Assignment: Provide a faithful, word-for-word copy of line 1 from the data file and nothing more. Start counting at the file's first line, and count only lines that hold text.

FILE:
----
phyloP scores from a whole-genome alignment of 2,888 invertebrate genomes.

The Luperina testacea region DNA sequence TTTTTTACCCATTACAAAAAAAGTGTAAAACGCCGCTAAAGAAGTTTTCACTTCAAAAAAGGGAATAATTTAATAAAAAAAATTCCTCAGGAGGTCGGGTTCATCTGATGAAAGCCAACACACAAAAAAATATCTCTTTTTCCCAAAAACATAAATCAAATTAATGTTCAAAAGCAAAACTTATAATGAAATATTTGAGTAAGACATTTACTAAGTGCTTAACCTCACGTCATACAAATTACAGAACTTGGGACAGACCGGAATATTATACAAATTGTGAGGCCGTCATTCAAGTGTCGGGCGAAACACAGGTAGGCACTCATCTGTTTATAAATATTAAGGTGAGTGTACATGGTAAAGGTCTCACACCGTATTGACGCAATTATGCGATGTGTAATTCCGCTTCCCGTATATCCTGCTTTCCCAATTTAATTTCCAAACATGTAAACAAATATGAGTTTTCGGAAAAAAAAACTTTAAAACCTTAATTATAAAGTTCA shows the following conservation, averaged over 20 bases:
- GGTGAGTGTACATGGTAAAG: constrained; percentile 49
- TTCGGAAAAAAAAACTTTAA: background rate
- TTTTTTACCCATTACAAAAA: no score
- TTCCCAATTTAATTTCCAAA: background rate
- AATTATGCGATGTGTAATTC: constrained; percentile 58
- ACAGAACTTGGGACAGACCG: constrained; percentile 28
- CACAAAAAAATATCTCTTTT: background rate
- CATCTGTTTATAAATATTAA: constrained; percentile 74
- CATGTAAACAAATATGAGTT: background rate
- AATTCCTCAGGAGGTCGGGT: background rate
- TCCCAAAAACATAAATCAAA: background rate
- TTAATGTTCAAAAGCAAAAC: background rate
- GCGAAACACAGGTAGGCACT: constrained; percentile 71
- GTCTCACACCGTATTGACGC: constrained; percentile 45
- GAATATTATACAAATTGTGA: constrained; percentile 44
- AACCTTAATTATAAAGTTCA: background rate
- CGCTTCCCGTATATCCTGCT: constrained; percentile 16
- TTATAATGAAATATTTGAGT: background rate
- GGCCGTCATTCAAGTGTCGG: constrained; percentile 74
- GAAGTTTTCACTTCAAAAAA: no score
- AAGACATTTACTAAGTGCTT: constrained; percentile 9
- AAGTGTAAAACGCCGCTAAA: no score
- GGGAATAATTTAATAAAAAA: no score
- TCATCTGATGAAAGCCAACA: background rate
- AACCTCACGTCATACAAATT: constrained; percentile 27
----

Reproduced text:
phyloP scores from a whole-genome alignment of 2,888 invertebrate genomes.